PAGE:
As part of the OSC’s mandate, it previously published a report on the suspicious death of QuadrigaCX CEO Gerald Cotten and how what used to be Canada’s largest crypto exchange lost its clients’ millions. It also kicked the world’s biggest crypto exchange by volume, Binance, out of the province for operating without permission.
This year’s plans include continuing to enforce securities law and engaging with crypto firms to get them to register to do business in the province, says OSC senior affairs specialist JP Vecsi. “Another priority will be identifying and addressing misleading information in crypto asset trading platform advertising, marketing and social media,” he adds.
The freedom to make terrible investment decisions
At the other end of the scale, there are plenty of crypto libertarians who aren’t convinced much regulation is necessary at all. The Satoshi Island group is attempting to establish a libertarian “blockchain-based democracy” on an island in the South Pacific (with the cooperation of nearby Vanuatu). It’s minting NFTs for citizenship, though the process has slowed thanks to the crypto downturn.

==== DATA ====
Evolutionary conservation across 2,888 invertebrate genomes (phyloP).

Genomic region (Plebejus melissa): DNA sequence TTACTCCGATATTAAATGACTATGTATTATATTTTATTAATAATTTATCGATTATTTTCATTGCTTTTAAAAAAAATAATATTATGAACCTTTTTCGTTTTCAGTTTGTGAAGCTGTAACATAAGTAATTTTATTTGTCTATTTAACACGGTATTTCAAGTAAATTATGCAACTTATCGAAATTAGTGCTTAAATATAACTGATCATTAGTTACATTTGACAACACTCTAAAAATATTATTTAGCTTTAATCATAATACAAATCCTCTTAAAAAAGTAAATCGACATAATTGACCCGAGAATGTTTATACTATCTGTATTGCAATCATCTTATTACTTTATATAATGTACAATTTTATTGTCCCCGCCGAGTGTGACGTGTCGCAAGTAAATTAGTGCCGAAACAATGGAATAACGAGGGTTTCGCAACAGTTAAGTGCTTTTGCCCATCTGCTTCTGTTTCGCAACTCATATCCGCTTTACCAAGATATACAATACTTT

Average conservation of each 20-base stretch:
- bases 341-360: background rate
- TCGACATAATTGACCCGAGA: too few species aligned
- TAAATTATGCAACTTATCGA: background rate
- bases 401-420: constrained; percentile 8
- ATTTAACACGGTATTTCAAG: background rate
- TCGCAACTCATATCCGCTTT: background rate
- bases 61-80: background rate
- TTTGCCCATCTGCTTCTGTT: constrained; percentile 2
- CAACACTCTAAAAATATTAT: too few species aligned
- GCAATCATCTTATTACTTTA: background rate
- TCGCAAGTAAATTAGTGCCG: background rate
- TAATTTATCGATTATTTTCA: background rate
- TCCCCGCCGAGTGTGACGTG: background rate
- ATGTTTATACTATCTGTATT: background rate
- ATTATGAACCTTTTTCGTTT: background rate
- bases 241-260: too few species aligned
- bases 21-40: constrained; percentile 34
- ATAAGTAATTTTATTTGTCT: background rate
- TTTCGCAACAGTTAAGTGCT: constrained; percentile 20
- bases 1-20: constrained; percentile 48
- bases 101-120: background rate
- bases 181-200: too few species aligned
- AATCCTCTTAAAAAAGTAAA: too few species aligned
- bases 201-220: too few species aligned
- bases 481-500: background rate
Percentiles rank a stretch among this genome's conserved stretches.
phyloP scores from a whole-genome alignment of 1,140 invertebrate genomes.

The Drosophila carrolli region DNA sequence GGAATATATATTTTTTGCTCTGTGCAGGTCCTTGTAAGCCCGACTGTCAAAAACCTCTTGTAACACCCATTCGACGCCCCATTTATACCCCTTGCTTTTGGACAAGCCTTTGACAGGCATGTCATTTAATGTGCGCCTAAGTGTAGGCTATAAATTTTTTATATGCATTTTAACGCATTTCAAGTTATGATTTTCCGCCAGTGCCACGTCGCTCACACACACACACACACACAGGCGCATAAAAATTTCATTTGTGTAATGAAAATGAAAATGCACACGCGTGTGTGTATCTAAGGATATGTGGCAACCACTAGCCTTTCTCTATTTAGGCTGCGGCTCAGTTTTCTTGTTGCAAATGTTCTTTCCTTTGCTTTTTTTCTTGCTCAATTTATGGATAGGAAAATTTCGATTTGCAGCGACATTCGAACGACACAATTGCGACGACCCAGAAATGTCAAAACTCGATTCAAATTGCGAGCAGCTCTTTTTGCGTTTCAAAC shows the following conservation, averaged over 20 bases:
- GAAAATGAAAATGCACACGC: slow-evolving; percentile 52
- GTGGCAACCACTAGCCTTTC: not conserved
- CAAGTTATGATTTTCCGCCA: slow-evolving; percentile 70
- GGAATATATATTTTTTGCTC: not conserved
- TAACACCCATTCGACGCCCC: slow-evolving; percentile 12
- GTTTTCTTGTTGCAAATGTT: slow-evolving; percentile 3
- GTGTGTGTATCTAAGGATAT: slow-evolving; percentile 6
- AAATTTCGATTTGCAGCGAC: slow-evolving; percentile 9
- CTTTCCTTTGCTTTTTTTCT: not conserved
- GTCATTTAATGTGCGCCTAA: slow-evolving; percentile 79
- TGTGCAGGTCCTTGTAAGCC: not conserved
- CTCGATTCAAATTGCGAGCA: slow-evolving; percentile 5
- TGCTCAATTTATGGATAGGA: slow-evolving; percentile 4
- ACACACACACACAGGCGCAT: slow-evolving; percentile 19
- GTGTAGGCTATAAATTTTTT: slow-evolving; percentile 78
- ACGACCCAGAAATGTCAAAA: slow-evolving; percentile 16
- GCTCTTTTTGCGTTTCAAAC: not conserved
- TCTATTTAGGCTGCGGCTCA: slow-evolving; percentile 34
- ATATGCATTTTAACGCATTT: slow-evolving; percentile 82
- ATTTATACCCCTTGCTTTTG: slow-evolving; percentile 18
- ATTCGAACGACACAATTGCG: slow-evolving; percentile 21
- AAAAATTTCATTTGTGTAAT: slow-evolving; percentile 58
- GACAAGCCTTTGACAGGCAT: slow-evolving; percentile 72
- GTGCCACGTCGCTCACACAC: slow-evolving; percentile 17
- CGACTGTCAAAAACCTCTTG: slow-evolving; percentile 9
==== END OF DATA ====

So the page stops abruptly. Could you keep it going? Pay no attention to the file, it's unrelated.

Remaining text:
Lizaveta Akhvledziani, CEO of Chexy — a rewards card program for renters — leans liberatarian with a few ground rules. She believes people should be able to invest in whatever they want, no matter the risk.
All that investors need, she says, are Anti-Money Laundering rules and education. When she bought TerraUSD (UST), the algorithmic stablecoin linked to LUNA that would crash in May 2022, she understood it was risky.